Last week, we began to document a new vile phenomenon of anti-Zionist student groups, namely Students for Justice in Palestine and their supporters, praising Hamas and saying the Israeli women, children, and men who were massacred on October 7 got what they deserved.

Following the Hamas massacre, Israeli artists Dede Bandaid and Nitzan Mintz started “Kidnapped” — a campaign to raise public awareness of the more than 220 known Israeli hostages taken into Gaza by Hamas.

Their call to action? To raise awareness by spreading and sharing posters with the names, photos, and details of hostages in public areas.

Like many pro-Israel groups on campus, Boston University Students for Israel (BUSI), a student group that participates in the CAMERA on Campus Coalition program, took part, posting flyers of the hostages on corkboards, lamp posts, and common areas of the university.

Soon after hanging the posters, BUSI found many of their posters crumpled in trash heaps.

On Friday, October 13th, members of BUSI spotted a group of students tearing down the posters, which included Noora Lahoud, an active member of Boston University Students for Justice in Palestine, and Anna Epstein, co-president of Politica, a self-identified global affairs club and publication run by Boston University students.

The confrontation was partially captured on video, posted on the CAMERA on Campus Twitter account here and here.

After witnessing Noor Lahoud tear down several posters, a member of BUSI began filming. She then continued to tear away at more posters on video. As Lahoud walked away, she claimed the posters were “spreading propaganda — fake news.” She flagrantly denied well-documented Hamas war crimes that included the kidnapping of more than 220 Israelis.

When a member of Boston University Students for Israel confronted Anna Epstein, she absurdly attempted to justify her actions equating tearing down the flyers by saying that any support for the Israeli victims was propaganda. She justified this by proudly stating that she was Jewish.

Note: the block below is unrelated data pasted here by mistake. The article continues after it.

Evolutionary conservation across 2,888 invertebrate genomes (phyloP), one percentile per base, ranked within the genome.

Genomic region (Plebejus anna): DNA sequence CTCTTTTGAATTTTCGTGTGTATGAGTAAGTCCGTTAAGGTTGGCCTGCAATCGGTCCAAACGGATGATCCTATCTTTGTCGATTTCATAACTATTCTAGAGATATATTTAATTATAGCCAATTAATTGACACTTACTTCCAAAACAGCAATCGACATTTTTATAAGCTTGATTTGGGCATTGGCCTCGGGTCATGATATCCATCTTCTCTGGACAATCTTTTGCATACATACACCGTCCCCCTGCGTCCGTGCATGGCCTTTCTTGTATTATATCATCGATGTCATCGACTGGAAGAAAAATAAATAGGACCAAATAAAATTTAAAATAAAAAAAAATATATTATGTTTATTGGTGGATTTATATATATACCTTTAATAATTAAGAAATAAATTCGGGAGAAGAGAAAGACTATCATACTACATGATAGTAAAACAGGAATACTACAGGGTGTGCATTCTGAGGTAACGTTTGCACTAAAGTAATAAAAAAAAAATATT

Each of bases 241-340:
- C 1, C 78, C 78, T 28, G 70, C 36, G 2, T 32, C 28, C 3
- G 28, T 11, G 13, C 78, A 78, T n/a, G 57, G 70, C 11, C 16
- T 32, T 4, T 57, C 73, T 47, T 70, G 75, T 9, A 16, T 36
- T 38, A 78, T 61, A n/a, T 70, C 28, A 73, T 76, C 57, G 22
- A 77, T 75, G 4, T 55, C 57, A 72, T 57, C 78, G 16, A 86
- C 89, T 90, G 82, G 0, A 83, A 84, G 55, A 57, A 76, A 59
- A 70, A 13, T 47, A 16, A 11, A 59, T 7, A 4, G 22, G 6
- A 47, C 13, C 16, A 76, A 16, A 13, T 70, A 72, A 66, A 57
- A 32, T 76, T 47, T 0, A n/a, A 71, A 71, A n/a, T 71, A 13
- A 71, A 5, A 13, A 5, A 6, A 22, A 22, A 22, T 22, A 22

Being Jewish does not absolve someone from being antisemitic, as CAMERA has documented. There are Jewish groups like Jewish Voice for Peace and public figures like cartoonist Eli Valley that identify as Jewish, yet disseminate antisemitic tropes. One can be bigoted toward their own people group.

Of course, students can express their opinions, but tearing down posters, effectively silencing the speech of other students is a violation of the basic tenets of free speech. It is effectively hypocrisy; stating that their speech triumphs someone else’s.

Members of Students for Justice in Palestine at Boston University and their supporters are not satisfied with celebrating the mass murder, rape and kidnapping of Jews, and calling for the elimination of the State of Israel in public rallies.

Instead, they also insist on hiding the atrocities committed by Hamas, including the abhorrent detainment of hundreds of Israeli civilians, including women, children, and the elderly.

Let’s be clear: Jewish and pro-Israel advocates on and off campus must not relent in our efforts to give voice to the voiceless. We must continue to advocate for the innocent people brutally attacked and held hostage at the hands of Hamas. No one, especially terror apologists on campus, will keep us quiet.

This article was originally published in the Algemeiner.

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